Two weeks before production is supposed to begin, a major joint venture between Chevron Corp. and the Republic of Kazakhstan lacks a final agreement on transporting oil to foreign markets and the method of payments, a Chevron executive said Wednesday.
The $20-billion project is the largest venture of its kind between a U.S. oil company and a former Soviet republic. The parties had planned to begin transporting crude from the giant Tengiz oil field in Kazakhstan by April 1.
Until a pipeline is built to the Black Sea or another deep water port, the partners--Chevron and Tengizneftegaz, the Kazakh oil production group--must use an existing system of pipelines in the Commonwealth of Independent States. This requires agreements not only with Kazakhstan, but also with the Russian Republic.
"That's the primary area (of contention), and it's complex, but we feel we've made some headway," said Espy P. Price, vice president of the CIS Business Unit of Chevron Overseas Petroleum Inc.
In addition, Chevron is seeking assurances "that the crude we produce will be available to be sold on the world market for hard currency," Price said.
On Monday, the industry newsletter Petroleum Intelligence Weekly reported that Russia is requesting a bigger stake in the venture as well as partial ownership of a proposed pipeline.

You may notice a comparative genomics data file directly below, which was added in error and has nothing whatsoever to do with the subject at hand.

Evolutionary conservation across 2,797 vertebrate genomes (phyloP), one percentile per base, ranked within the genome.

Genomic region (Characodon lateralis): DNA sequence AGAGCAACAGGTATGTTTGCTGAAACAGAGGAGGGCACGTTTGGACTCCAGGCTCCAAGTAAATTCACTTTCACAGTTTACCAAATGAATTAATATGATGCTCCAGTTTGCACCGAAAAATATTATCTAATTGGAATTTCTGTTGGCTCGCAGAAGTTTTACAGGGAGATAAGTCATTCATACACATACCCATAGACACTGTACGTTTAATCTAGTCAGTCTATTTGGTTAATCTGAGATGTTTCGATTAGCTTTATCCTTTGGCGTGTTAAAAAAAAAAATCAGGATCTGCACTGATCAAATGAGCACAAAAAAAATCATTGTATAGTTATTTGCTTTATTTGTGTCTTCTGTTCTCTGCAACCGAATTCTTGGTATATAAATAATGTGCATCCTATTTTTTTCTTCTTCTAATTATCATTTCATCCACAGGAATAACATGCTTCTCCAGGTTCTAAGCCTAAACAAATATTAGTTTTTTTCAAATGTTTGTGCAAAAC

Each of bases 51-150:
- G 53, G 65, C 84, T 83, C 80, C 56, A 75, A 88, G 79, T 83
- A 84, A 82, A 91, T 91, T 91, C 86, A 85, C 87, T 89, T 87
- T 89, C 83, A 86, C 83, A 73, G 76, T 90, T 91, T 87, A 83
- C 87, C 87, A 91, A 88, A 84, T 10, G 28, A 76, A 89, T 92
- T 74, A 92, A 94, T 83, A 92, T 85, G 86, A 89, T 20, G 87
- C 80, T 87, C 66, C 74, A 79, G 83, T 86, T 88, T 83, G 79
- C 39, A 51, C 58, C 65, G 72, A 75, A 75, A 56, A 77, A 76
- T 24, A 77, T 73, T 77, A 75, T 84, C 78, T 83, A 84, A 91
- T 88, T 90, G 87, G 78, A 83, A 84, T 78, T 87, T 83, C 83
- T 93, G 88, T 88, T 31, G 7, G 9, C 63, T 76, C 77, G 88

Chevron has already invested $25 million in the project. If the April 1 deadline for signing a final agreement and beginning production is not met, then Chevron and its partner must negotiate a new operational date.
"I think they'll sign on April 1st, at least a piece of paper, and that will lead them to another hurdle and another wall," said Philip K. Verleger Jr., an energy economist at the Institute for International Economics.
Tengiz Oil Project Stalled
The $20-billion joint venture between Chevron Corp. and the Republic of Kazakhstan is facing continuing delays. The project is the largest yet proposed between a Western oil company and a republic of the former Soviet Union. In a related project, Bechtel Inc. has signed a deal worth more than $850 million to build a 500-mile pipeline to carry Tengiz crude to the deepwater port of Novorossysk on the Black Sea.